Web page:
J: “Taking everything down afterwards and loading up the truck, because by then you’re just beat.”
On the performing side of the business, what aspirations do you have as far as where you hope to see yourselves in the future?
B: “For me, I left my spot to those younger than me. I’m in wrestling thanks to my father, who gave me the love for wrestling. For people like Alex, if he has the inspiration to go [further], then I wish it for him. But me, I have fun with my friends, but at my age, 30, it’s very hard to go higher to WWE or TNA. It’s very hard.”
J: “When I first started it was to do this for fun. But the more I get involved, the more contacts I made, the more people I meet, and little by little there are some more doors opening, so whatever happens, happens. It’s very hard to make it big, like any professional sport, and only the minority make it to the big time. If it happens it happens and if it doesn’t it doesn’t. I’m just having fun meeting people.
A: “Sure I’d like to wrestle in WWE, TNA, even Ring of Honor, but now I’ll do my best for that and keep going.”
R: “If I have the chance to one day make WWE or ROH, I would like it. I will do everything I can to make it, because I really love this sport. It’s my passion.”
What aspects of this profession, whether as a wrestler or ring crew, do you wish fans and people on the outside had a better understanding of?
B: “People don’t understand that when a wrestler is in the ring, it could be his last match. Even he doesn’t know. Injuries, like I said earlier, are part of this business. People don’t understand that. They say that wrestling is fake. No, it’s not fake. I suffered four concussions, a separated shoulder and a problem with one of my knees. So no, wrestling is not fake. It’s a very dangerous sport. They say, ‘Don’t try this at home.’ Well, I agree with them.”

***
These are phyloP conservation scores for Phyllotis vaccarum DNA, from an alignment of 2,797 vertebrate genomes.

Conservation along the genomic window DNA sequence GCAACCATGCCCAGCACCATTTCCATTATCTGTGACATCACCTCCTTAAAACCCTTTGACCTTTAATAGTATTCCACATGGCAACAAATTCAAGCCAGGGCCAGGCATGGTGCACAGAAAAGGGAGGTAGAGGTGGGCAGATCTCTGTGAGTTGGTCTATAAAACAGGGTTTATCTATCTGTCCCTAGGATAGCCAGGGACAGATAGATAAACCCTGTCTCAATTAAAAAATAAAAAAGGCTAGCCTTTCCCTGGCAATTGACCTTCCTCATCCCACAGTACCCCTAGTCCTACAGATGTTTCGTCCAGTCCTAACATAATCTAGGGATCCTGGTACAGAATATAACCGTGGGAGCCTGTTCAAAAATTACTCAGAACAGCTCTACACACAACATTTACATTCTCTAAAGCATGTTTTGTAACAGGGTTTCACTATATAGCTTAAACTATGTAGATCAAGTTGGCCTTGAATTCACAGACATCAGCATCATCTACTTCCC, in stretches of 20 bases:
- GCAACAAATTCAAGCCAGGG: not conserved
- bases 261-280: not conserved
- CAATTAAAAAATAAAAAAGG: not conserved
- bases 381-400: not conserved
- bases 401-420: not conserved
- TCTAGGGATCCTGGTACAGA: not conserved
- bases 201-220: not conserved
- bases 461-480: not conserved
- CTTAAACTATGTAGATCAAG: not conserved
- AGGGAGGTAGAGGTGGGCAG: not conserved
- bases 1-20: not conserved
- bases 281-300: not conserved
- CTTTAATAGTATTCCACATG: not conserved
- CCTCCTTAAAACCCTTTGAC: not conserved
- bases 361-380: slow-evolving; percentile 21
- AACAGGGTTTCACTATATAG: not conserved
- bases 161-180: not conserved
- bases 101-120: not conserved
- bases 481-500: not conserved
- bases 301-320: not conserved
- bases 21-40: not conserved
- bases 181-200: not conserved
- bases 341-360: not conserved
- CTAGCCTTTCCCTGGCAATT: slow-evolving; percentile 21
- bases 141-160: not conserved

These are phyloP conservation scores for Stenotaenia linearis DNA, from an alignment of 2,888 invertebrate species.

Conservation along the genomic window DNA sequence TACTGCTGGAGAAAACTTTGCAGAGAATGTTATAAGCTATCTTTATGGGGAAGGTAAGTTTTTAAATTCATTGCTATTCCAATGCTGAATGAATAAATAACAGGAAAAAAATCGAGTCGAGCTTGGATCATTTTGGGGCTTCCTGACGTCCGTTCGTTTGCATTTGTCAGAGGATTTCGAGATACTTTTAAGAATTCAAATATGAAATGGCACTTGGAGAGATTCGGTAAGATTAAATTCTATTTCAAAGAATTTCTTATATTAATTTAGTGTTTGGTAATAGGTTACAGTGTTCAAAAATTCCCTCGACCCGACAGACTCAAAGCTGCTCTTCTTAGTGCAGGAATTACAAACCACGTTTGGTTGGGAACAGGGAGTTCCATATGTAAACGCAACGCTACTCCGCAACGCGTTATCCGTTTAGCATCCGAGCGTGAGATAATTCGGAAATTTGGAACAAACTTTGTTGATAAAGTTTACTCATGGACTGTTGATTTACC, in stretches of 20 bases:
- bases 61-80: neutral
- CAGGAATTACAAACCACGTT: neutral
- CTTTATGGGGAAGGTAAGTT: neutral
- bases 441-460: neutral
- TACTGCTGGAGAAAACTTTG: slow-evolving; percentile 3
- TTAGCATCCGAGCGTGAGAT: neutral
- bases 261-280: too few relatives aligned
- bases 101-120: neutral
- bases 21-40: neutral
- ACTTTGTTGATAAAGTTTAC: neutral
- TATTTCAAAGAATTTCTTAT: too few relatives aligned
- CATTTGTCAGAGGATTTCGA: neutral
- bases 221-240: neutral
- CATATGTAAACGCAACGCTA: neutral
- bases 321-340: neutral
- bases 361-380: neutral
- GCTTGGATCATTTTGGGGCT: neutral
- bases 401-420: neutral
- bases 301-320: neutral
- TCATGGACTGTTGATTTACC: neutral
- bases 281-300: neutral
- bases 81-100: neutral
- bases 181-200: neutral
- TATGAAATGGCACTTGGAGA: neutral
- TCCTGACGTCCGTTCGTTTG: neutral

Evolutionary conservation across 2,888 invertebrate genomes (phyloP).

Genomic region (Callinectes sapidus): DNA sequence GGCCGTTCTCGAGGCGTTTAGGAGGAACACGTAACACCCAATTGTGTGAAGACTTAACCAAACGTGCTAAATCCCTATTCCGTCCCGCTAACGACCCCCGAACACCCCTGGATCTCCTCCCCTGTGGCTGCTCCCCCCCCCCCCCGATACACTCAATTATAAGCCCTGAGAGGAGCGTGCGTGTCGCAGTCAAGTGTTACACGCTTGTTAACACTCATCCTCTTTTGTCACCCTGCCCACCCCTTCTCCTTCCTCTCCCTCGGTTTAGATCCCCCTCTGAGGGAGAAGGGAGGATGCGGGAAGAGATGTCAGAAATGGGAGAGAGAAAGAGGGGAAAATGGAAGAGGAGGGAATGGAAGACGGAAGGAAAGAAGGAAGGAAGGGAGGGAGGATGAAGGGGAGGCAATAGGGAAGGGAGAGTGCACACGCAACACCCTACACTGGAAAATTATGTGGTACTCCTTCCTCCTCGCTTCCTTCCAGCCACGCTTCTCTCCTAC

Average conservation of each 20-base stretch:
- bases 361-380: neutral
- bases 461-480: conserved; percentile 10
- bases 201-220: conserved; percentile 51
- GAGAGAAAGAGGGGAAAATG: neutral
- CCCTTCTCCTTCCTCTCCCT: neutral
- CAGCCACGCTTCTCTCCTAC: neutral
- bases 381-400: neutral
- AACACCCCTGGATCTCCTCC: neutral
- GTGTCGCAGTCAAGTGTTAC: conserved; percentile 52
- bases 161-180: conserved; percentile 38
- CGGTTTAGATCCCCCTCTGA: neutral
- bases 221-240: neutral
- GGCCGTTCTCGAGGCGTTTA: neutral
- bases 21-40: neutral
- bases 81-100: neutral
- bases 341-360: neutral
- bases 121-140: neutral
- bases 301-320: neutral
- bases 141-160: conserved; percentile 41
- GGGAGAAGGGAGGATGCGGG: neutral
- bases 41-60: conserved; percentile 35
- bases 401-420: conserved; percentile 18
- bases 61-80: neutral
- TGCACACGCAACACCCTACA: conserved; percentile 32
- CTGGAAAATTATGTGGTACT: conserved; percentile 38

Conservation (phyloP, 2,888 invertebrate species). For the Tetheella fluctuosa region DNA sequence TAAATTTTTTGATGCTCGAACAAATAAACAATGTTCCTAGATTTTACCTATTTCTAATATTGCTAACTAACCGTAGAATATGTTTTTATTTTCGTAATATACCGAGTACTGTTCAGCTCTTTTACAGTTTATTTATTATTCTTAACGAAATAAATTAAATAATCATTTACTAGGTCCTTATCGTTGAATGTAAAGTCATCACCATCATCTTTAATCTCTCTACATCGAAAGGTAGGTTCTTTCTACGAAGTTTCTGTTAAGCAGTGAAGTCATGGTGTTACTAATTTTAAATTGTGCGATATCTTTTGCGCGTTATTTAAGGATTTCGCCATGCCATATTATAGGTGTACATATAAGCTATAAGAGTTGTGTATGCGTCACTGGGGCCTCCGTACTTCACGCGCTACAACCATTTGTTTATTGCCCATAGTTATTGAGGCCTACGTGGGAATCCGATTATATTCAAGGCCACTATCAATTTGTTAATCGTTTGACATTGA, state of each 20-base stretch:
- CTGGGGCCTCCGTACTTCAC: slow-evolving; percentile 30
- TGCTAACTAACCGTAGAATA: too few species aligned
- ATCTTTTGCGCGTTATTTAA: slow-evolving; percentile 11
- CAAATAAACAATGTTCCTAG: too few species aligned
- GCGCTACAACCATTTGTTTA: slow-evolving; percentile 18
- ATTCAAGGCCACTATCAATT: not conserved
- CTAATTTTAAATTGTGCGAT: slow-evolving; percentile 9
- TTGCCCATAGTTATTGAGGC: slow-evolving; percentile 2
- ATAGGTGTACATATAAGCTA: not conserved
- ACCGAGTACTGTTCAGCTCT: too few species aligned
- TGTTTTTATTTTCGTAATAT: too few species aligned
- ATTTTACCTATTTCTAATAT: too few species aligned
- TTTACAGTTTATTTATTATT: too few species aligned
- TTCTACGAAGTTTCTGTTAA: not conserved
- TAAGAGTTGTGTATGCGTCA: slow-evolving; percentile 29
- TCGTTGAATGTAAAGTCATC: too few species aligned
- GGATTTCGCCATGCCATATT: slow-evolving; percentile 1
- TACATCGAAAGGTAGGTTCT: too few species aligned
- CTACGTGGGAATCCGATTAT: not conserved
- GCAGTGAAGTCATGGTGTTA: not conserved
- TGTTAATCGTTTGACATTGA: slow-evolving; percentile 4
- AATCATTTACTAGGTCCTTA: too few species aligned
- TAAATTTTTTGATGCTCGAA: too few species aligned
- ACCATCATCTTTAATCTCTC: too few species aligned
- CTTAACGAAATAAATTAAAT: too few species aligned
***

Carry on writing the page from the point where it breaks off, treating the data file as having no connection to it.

(Benoit suffered his injury while champion, when he took a piledriver and separated his shoulder. It was a tag match and his partner came in and broke the three-count. But he couldn’t feel his arm and he couldn’t finish the match.)
You all must have suffered some sort of injury.
J: “Oh yeah. I’ve had concussions. I twisted my knee. I’ve dislocated vertebrae in my spine. I’ve broken my nose a few times. The best way I can put it is that it’s not as painful as we make it seem, but it’s a lot more painful than people think it is because you can’t fake gravity. You fall on your back, you fall on your face, you’re feeling the whole impact.”
A: “I’m kind of lucky. I have nothing yet, no injuries. I’m sure it’s going to happen some day, but I hope not too hard.”
R: “No, I’ve never been hurt and I hope I don’t get hurt because it’s very difficult after that.”
Finally, what’s harder on you body on a daily basis, wrestling a match or setting up the ring?
B: “The day for a wrestler starts around 12 o’clock, or three o’clock in my case, we had to build up, then we had our match – and sometimes it was a very hard-fought match – and after everything has to be [taken down]. We go to bed around 3 o’clock because afterward we go to eat because we’re friends. The first thing is that we’re friends. And after the show, when everything is done, the gang goes to the restaurant, talks about the match, talks about the feud, talk about our lives, because it’s friendship. If one of us has a problem we talk to our friends because people like them become family. I remember when [the others] started to train with NCW, I helped to train them and we became close friends. We’re spending our vacation together! [Laughs]”
J: “It’s tough to say what’s harder on the body – setting up or the match – because setting up and taking everything down is gruelling throughout the day. It’s a lot of hard work – a lot of people don’t appreciate what goes into setting up everything you see here: the ring, the lights, the sound system, the chairs, the merchandise tables. The match is more gruelling on the body on the spot. An eight to 10 minute match, you take the bumps, you take the chair shots, whatever, you go to the back, the adrenaline wears down, you relax. It’s give and take on both ends. They’re both hard on the body but at the end of the night it’s a pride thing, whether for the match or for the show itself.”
Read my feature on the ROH ring crew, and other Toronto features, at http://www.newsfix.ca/2009/07/28/4578/.